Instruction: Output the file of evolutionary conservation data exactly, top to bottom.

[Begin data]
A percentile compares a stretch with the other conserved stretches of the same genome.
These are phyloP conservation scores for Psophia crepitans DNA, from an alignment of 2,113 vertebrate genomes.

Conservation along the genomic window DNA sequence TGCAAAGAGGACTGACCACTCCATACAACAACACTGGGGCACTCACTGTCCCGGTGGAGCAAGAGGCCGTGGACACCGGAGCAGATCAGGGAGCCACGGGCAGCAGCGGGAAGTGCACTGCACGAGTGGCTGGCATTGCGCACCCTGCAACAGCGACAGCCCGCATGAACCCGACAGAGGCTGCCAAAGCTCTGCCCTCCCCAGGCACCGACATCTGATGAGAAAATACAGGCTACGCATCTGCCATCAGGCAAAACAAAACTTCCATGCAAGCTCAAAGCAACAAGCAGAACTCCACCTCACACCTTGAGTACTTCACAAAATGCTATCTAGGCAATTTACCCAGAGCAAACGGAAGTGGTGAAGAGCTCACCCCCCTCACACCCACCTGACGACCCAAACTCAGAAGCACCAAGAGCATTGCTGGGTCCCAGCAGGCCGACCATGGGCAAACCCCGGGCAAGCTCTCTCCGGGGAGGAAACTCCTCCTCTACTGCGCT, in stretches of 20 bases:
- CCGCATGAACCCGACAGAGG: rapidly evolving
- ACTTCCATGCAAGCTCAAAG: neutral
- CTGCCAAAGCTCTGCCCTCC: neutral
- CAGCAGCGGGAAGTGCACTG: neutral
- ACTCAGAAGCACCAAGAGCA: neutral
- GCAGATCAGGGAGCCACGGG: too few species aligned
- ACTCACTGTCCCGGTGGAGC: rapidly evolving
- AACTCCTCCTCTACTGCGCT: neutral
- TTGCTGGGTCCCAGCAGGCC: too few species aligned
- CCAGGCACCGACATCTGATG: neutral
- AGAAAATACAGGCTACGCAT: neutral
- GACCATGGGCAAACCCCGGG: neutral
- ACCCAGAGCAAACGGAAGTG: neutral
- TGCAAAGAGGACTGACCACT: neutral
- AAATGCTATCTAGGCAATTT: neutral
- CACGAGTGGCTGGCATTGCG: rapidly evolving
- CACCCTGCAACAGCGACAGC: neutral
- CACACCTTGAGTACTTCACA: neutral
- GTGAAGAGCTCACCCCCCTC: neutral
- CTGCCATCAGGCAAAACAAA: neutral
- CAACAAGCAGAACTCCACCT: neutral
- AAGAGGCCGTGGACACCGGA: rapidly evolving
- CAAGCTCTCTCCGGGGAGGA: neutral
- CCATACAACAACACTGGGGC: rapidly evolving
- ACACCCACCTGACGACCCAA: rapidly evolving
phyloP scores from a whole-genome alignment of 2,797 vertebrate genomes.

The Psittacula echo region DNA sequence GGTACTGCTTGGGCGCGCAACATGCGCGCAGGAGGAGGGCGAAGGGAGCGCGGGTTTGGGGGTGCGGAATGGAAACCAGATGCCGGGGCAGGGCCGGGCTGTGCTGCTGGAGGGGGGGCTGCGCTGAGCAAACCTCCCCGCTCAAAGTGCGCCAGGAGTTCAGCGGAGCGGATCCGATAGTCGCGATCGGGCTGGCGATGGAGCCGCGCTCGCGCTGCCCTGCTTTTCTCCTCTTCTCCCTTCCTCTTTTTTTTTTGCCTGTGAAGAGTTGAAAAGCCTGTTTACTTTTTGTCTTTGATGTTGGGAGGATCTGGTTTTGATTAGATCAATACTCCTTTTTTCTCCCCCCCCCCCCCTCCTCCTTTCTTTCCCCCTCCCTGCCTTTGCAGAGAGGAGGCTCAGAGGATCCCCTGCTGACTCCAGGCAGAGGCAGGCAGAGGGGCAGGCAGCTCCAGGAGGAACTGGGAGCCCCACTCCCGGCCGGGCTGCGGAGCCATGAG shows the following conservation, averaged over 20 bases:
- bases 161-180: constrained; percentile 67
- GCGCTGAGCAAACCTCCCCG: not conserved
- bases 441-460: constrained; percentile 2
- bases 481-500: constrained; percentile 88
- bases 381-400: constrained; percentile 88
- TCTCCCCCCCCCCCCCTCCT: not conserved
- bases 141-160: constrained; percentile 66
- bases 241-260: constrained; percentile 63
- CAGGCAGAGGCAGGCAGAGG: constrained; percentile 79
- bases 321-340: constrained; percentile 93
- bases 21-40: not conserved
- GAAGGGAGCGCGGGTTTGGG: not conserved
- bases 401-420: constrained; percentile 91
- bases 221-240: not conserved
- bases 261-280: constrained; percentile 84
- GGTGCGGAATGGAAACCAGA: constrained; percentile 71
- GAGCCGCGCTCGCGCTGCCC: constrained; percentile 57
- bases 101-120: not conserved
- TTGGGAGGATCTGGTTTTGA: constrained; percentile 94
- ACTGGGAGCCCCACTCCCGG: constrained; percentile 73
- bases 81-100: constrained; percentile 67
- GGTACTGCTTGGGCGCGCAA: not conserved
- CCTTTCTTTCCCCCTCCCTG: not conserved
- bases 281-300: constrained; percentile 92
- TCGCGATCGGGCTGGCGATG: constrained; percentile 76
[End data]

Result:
A percentile compares a stretch with the other conserved stretches of the same genome.
These are phyloP conservation scores for Psophia crepitans DNA, from an alignment of 2,113 vertebrate genomes.

Conservation along the genomic window DNA sequence TGCAAAGAGGACTGACCACTCCATACAACAACACTGGGGCACTCACTGTCCCGGTGGAGCAAGAGGCCGTGGACACCGGAGCAGATCAGGGAGCCACGGGCAGCAGCGGGAAGTGCACTGCACGAGTGGCTGGCATTGCGCACCCTGCAACAGCGACAGCCCGCATGAACCCGACAGAGGCTGCCAAAGCTCTGCCCTCCCCAGGCACCGACATCTGATGAGAAAATACAGGCTACGCATCTGCCATCAGGCAAAACAAAACTTCCATGCAAGCTCAAAGCAACAAGCAGAACTCCACCTCACACCTTGAGTACTTCACAAAATGCTATCTAGGCAATTTACCCAGAGCAAACGGAAGTGGTGAAGAGCTCACCCCCCTCACACCCACCTGACGACCCAAACTCAGAAGCACCAAGAGCATTGCTGGGTCCCAGCAGGCCGACCATGGGCAAACCCCGGGCAAGCTCTCTCCGGGGAGGAAACTCCTCCTCTACTGCGCT, in stretches of 20 bases:
- CCGCATGAACCCGACAGAGG: rapidly evolving
- ACTTCCATGCAAGCTCAAAG: neutral
- CTGCCAAAGCTCTGCCCTCC: neutral
- CAGCAGCGGGAAGTGCACTG: neutral
- ACTCAGAAGCACCAAGAGCA: neutral
- GCAGATCAGGGAGCCACGGG: too few species aligned
- ACTCACTGTCCCGGTGGAGC: rapidly evolving
- AACTCCTCCTCTACTGCGCT: neutral
- TTGCTGGGTCCCAGCAGGCC: too few species aligned
- CCAGGCACCGACATCTGATG: neutral
- AGAAAATACAGGCTACGCAT: neutral
- GACCATGGGCAAACCCCGGG: neutral
- ACCCAGAGCAAACGGAAGTG: neutral
- TGCAAAGAGGACTGACCACT: neutral
- AAATGCTATCTAGGCAATTT: neutral
- CACGAGTGGCTGGCATTGCG: rapidly evolving
- CACCCTGCAACAGCGACAGC: neutral
- CACACCTTGAGTACTTCACA: neutral
- GTGAAGAGCTCACCCCCCTC: neutral
- CTGCCATCAGGCAAAACAAA: neutral
- CAACAAGCAGAACTCCACCT: neutral
- AAGAGGCCGTGGACACCGGA: rapidly evolving
- CAAGCTCTCTCCGGGGAGGA: neutral
- CCATACAACAACACTGGGGC: rapidly evolving
- ACACCCACCTGACGACCCAA: rapidly evolving
phyloP scores from a whole-genome alignment of 2,797 vertebrate genomes.

The Psittacula echo region DNA sequence GGTACTGCTTGGGCGCGCAACATGCGCGCAGGAGGAGGGCGAAGGGAGCGCGGGTTTGGGGGTGCGGAATGGAAACCAGATGCCGGGGCAGGGCCGGGCTGTGCTGCTGGAGGGGGGGCTGCGCTGAGCAAACCTCCCCGCTCAAAGTGCGCCAGGAGTTCAGCGGAGCGGATCCGATAGTCGCGATCGGGCTGGCGATGGAGCCGCGCTCGCGCTGCCCTGCTTTTCTCCTCTTCTCCCTTCCTCTTTTTTTTTTGCCTGTGAAGAGTTGAAAAGCCTGTTTACTTTTTGTCTTTGATGTTGGGAGGATCTGGTTTTGATTAGATCAATACTCCTTTTTTCTCCCCCCCCCCCCCTCCTCCTTTCTTTCCCCCTCCCTGCCTTTGCAGAGAGGAGGCTCAGAGGATCCCCTGCTGACTCCAGGCAGAGGCAGGCAGAGGGGCAGGCAGCTCCAGGAGGAACTGGGAGCCCCACTCCCGGCCGGGCTGCGGAGCCATGAG shows the following conservation, averaged over 20 bases:
- bases 161-180: constrained; percentile 67
- GCGCTGAGCAAACCTCCCCG: not conserved
- bases 441-460: constrained; percentile 2
- bases 481-500: constrained; percentile 88
- bases 381-400: constrained; percentile 88
- TCTCCCCCCCCCCCCCTCCT: not conserved
- bases 141-160: constrained; percentile 66
- bases 241-260: constrained; percentile 63
- CAGGCAGAGGCAGGCAGAGG: constrained; percentile 79
- bases 321-340: constrained; percentile 93
- bases 21-40: not conserved
- GAAGGGAGCGCGGGTTTGGG: not conserved
- bases 401-420: constrained; percentile 91
- bases 221-240: not conserved
- bases 261-280: constrained; percentile 84
- GGTGCGGAATGGAAACCAGA: constrained; percentile 71
- GAGCCGCGCTCGCGCTGCCC: constrained; percentile 57
- bases 101-120: not conserved
- TTGGGAGGATCTGGTTTTGA: constrained; percentile 94
- ACTGGGAGCCCCACTCCCGG: constrained; percentile 73
- bases 81-100: constrained; percentile 67
- GGTACTGCTTGGGCGCGCAA: not conserved
- CCTTTCTTTCCCCCTCCCTG: not conserved
- bases 281-300: constrained; percentile 92
- TCGCGATCGGGCTGGCGATG: constrained; percentile 76